TB: For physical objects, it peaked maybe 20-30 years ago (with Apple as an exception). But we’re in ascendance for behavior-based designed. We get 25,000 apps a year for 100 openings. We’re a 600-person company. Etsy, Kickstarter, sw designed better than ever before…great things are happening. Soon if not already the number of digital designers will be greater than all other designers combined.
Q & A
Q: Your principles are so close to Buckminister Fuller’s [says the guy from the Fuller institute]. But the boundary between social and evolutionary systems is illusory.
TB: Yes, Fuller figured this out a long time ago. We’re perhaps resurrecting ideas, as every generation does. Design has operated as a priesthood for too long. When I started, I was only interested in how beautiful something is. That’s so much simpler. Opening design up to many more will convince us all that we’re all part of this big design ecosystem and have a responsibility to be thoughtful about the contributions we’re making to the world around us. I hope professional designers learn to enable that, more than controlling it. The B School at Stanford is introducing non-designers to design, which is great.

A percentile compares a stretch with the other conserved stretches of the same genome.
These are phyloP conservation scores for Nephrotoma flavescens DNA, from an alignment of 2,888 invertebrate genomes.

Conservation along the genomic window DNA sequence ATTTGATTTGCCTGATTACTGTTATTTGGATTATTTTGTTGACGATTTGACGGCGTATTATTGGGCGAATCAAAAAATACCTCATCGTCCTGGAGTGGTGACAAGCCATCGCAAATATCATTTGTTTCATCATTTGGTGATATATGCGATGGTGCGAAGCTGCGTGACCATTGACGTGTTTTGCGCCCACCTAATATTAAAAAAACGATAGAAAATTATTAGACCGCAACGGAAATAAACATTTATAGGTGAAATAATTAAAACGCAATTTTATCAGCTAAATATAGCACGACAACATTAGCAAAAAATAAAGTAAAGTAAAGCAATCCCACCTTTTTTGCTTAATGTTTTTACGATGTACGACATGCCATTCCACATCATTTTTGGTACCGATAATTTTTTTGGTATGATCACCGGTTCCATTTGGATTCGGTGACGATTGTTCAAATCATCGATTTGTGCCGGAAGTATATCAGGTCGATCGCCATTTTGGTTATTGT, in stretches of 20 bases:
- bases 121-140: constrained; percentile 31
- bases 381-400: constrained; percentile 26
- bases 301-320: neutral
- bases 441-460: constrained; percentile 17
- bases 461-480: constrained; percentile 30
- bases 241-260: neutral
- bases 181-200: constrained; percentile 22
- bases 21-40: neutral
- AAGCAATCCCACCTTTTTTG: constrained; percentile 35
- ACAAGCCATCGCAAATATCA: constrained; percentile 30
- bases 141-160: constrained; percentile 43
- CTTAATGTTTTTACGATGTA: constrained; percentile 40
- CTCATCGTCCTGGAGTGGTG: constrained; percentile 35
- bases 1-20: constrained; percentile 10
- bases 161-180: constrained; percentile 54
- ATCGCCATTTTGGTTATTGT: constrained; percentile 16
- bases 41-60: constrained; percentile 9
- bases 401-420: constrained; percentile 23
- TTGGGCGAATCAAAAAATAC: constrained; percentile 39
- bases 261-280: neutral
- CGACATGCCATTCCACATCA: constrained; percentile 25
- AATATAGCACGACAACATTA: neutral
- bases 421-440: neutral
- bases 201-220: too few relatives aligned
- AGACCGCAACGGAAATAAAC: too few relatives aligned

Q: What can we do to simplify the rules?
TB: The unstated bit of my thesis is that you still have to stop and design something. We develop an idea, perhaps more through iteration. That process doesn’t change. For rebuilding a complex system, maybe big data will help us to see patterns that allow us to understand what we’re designing’s complex effects…but I don’t think we’re there yet. We should be thinking about the hooks we’re building in. I’m big into APIs that allow other people to build with what you’ve built.
Q: Is it training or DNA that determines a good employee for you?